by Matt Smith
One of the easiest ways to conserve energy is to prevent heat lose through the use of heavily insulated windows, which the U.S. Department of Energy has just made easier for many businesses, schools, universities, architects, builders and large communities. In May, the Department of Energy expanded its High Performance Windows Volume Purchase Program. The expansions in the program make it easier for both residential and commercial buildings to find the appropriate high performance insulated windows, vendors and prices on the program's expanded website in order to save both money and energy.
Buyers can search through over 30 vendors who have met the requirements of the program for their specific window needs, as long as they meet the requirement of needing at least 20 windows.
"The high performance windows and low-E storm windows in the program can offer significant energy efficiency at attractive prices that make them cost effective in heating-dominate climate zones," said Graham Parker, the Pacific Northwest National Laboratory senior staff engineer who manages the program for DOE's Building Technologies Program. The high performance windows also qualify for federal and utility incentives and rebates being offered across the country, he said in a press release. In addition, the DOE has expanded the program to offer commercial windows that also are high performance.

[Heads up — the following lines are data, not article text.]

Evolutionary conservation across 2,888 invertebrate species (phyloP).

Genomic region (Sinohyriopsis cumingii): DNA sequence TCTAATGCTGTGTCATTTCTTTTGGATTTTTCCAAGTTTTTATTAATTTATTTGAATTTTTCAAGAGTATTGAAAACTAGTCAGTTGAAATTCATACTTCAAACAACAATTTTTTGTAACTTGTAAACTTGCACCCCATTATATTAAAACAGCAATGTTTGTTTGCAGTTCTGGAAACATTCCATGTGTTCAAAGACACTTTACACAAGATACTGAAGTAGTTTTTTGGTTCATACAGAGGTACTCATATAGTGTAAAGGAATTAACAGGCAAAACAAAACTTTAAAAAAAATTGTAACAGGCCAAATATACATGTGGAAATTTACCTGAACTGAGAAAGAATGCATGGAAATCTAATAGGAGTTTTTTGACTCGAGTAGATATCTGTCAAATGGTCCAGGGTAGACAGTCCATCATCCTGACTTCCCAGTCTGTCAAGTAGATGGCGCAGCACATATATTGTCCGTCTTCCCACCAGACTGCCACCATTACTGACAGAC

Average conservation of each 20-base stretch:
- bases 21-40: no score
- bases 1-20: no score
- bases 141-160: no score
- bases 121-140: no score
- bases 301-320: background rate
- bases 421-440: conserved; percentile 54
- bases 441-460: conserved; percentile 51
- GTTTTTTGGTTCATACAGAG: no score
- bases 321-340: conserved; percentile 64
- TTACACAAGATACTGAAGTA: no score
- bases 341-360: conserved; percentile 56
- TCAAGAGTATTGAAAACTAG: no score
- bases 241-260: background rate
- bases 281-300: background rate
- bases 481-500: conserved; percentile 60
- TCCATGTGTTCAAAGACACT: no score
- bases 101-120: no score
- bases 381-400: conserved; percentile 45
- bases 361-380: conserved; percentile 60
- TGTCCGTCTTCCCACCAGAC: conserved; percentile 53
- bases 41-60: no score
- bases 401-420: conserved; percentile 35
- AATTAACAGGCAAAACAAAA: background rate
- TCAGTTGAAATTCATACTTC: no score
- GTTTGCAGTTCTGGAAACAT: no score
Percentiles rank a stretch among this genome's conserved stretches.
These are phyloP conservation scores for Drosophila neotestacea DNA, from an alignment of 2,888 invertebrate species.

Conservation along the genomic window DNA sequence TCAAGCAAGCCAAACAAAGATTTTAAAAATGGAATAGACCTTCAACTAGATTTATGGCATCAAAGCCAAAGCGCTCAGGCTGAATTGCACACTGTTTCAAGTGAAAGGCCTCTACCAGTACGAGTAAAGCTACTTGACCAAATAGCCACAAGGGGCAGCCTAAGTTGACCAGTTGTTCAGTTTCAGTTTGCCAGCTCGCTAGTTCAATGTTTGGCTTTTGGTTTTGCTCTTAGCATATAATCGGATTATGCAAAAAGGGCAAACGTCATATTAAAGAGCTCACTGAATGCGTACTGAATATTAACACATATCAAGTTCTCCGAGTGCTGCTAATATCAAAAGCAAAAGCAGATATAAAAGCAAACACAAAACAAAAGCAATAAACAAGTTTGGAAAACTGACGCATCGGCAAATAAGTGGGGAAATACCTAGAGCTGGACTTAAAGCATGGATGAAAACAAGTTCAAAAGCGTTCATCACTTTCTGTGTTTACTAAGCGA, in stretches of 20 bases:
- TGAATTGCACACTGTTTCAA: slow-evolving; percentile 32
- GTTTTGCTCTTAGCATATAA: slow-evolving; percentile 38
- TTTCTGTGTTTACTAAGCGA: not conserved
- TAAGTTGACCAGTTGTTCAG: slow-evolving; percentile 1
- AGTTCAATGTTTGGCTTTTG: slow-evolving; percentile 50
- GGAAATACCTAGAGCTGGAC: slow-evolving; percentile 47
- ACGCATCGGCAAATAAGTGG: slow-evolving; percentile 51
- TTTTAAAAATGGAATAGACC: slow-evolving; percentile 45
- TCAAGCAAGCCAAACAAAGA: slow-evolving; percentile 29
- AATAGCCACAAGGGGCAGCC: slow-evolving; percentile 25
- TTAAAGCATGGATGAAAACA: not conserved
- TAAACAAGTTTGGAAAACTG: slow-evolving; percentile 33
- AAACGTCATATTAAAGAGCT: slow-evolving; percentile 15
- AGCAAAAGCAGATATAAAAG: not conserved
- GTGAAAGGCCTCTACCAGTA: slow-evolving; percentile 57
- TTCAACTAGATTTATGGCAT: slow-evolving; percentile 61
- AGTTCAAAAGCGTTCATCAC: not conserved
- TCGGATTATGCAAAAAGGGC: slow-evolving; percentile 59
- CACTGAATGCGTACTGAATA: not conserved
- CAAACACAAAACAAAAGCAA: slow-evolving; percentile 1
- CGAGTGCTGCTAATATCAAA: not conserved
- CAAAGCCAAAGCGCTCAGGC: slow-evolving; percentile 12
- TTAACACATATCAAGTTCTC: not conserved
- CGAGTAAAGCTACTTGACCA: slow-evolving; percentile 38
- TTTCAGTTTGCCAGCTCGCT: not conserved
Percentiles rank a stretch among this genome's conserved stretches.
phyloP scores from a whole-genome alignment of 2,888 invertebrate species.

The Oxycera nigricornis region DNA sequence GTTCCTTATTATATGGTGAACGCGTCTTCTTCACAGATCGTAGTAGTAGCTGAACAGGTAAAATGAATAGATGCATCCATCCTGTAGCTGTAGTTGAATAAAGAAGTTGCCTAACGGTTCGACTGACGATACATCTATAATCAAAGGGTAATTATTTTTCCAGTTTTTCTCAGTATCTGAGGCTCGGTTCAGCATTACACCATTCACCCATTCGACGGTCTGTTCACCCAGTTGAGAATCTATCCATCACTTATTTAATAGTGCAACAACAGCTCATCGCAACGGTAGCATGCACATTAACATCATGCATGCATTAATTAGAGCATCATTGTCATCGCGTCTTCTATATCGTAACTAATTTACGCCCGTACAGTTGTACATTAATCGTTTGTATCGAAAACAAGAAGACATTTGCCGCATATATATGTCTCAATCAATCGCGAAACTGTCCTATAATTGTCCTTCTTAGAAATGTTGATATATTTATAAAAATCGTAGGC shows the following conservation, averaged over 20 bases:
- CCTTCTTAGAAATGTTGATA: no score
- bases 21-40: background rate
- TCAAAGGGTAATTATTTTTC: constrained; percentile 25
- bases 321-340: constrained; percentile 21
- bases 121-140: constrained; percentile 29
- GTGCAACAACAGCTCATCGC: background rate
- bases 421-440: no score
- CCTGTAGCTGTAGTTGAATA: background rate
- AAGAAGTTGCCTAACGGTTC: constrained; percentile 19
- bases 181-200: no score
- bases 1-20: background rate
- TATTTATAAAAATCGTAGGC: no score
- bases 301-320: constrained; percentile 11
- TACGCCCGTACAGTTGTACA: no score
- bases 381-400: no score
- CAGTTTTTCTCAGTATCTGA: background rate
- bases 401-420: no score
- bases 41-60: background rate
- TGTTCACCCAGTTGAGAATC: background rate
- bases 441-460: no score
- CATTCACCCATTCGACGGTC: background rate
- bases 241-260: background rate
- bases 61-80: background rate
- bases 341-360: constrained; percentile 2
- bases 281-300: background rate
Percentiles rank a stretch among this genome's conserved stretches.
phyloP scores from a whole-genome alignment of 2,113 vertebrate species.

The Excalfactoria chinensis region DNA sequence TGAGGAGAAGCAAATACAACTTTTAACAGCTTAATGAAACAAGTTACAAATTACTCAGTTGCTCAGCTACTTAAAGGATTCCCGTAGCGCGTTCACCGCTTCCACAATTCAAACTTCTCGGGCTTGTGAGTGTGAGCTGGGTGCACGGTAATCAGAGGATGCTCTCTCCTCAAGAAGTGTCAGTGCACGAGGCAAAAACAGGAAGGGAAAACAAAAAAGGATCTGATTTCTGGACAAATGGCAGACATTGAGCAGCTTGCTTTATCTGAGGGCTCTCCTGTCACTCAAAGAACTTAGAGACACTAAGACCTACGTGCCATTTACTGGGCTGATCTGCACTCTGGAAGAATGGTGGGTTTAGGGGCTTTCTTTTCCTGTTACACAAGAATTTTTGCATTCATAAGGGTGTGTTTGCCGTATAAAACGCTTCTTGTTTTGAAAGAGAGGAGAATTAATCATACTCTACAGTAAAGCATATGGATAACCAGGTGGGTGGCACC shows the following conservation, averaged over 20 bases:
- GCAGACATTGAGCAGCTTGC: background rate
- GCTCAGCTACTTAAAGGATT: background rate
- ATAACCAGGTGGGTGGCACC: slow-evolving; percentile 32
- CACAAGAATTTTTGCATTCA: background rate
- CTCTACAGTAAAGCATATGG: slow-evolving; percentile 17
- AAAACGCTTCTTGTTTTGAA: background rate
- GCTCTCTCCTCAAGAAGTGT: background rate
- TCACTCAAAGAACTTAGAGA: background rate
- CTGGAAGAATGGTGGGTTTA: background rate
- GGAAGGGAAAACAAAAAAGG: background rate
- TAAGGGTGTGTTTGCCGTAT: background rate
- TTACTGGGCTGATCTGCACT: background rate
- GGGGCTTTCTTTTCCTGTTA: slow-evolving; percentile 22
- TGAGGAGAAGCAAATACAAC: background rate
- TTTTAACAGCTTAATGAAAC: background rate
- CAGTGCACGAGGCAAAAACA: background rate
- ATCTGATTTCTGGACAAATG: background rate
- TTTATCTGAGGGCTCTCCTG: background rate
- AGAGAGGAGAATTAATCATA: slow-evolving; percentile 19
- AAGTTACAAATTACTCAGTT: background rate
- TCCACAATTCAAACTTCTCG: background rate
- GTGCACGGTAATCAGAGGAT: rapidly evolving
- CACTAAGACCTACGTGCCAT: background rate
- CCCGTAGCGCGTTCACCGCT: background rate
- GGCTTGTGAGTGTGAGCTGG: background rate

Double-pane, low-E, R-3 windows have typically been considered the standard for energy efficiency for residential construction in the last decade or so, but recent studies have shown that highly insulating, primarily triple-pane, windows reduce average heat loss through the window by more than 30 percent when compared to R-3 windows in residential buildings situated in heating-dominated climate zones. In situations where full window replacement is not an option, low-E storm windows can be installed over current windows to reduce heat loads by up to 20 percent, according to a DOE press release.
The program's website is filled with information about the advantages of insulated windows, including the amount of energy and money they can save depending upon what type of climate the building is in, what builders and residents need to know about ordering and installing these windows and the advantages of buying in bulk, and which type of windows are right for which type of building or budget. The website is also full of examples of buildings that have made the switch to insulated windows, such as the Cambria Office Facility in Pennsylvania and the Wisdom Way Solar Village in Massachusetts, and how this switch has benefited them.
Reprinted with permission from Green Building Elements